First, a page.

“Merlin in the Tower of Astronomy”

Lord Arthur, hold what you see in your heart.
You are among few if you hear the stars singing,
Though that is my natural speech.

My lord, the lords of the dance, and their Lord,
Have instructed me to reveal to you
A portion of their mysteries:
Though each is to but an iota of light,
Each is a sun as our own, and each is a lord
In the dance that the Master created.

Lord king, though this conjunction foretells disaster
For your dynasty in this age,
Hope remains for you to keep in your soul.

This was a fairly early poem in my series of Arthurian poems, probably originally composed in the middle of my high school career. But unlike most poems from that period, it didn’t require much revision to fit my changing thoughts about how poetry ought to be. (On the other hand, some of the ideas don’t quite fit my ideas of the characters or the world, so still I’m not quite satisfied.)

As always, I earnestly welcome your comments, suggestions, questions, critique, or other feedback about this or any other part of my work. (In other words, if you liked this poem, or you didn’t like it, or it made you think of something, or … please leave a comment to let me know.) If you liked this, you can follow this blog, which includes one of my poems every Friday, or read other poems I’ve written here on my blog (starting with yesterday’s archive installment, since the full archive is by now, at well over a hundred poems, somewhat daunting); I’d especially like to know, as part of my preparations for a collection, which poems you think are my best. You may also share this poem with others, subject to my sharing policy.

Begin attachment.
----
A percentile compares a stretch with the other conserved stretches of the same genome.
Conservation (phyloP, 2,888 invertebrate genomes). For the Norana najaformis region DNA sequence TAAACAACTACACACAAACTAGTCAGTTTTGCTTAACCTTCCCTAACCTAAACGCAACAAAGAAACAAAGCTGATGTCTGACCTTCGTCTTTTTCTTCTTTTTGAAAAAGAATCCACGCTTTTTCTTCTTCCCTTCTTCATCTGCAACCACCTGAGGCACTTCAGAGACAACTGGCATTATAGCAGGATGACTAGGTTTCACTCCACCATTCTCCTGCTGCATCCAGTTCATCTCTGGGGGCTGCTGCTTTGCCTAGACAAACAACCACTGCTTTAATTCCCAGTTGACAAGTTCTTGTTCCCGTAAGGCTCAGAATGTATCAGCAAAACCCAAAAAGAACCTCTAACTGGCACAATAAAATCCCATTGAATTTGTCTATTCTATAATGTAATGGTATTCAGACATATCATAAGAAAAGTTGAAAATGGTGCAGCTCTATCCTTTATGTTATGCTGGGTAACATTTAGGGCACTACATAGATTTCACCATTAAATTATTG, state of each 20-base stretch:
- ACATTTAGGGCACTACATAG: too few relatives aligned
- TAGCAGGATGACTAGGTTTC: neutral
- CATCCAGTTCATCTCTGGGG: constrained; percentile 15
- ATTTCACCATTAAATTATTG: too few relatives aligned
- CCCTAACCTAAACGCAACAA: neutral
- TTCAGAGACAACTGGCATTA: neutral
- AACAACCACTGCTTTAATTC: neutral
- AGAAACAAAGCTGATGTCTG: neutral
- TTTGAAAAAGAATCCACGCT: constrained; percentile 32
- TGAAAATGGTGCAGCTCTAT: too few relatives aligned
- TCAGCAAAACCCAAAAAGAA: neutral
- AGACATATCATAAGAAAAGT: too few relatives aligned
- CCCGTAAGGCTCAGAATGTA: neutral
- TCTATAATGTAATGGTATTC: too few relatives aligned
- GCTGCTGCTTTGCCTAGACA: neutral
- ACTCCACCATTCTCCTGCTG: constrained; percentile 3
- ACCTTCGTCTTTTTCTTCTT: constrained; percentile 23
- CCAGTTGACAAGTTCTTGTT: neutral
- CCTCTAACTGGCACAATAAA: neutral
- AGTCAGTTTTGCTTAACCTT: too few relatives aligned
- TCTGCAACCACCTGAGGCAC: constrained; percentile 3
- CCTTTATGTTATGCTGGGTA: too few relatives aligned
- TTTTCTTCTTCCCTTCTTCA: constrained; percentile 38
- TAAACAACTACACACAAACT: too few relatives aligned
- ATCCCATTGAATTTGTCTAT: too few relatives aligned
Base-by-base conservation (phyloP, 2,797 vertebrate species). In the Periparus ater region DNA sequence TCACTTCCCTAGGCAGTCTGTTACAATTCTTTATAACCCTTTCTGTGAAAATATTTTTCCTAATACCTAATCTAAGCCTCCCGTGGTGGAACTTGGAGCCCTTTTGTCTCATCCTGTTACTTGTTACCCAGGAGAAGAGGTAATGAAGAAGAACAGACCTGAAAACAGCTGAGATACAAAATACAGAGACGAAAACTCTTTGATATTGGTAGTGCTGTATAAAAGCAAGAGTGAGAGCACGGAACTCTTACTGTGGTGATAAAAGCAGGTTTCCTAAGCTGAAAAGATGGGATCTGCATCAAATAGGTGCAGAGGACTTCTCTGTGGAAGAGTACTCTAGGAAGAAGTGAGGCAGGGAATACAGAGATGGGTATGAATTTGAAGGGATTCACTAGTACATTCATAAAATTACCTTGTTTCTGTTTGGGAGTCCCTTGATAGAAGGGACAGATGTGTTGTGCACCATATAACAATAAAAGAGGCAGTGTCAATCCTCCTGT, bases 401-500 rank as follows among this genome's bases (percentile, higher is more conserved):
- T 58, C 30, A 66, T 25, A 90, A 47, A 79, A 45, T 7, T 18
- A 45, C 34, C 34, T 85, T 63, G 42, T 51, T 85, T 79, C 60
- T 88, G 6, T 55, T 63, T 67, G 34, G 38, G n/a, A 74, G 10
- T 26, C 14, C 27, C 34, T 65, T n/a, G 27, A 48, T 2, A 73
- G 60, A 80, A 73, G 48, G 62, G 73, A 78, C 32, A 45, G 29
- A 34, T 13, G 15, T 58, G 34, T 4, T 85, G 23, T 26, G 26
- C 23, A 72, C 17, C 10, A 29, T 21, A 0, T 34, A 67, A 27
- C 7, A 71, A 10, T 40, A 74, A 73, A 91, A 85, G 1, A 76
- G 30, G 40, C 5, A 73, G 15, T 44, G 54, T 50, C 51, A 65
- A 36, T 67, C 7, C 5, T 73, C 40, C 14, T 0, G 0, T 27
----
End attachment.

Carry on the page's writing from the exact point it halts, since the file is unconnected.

This poem is also mirrored my wiki.


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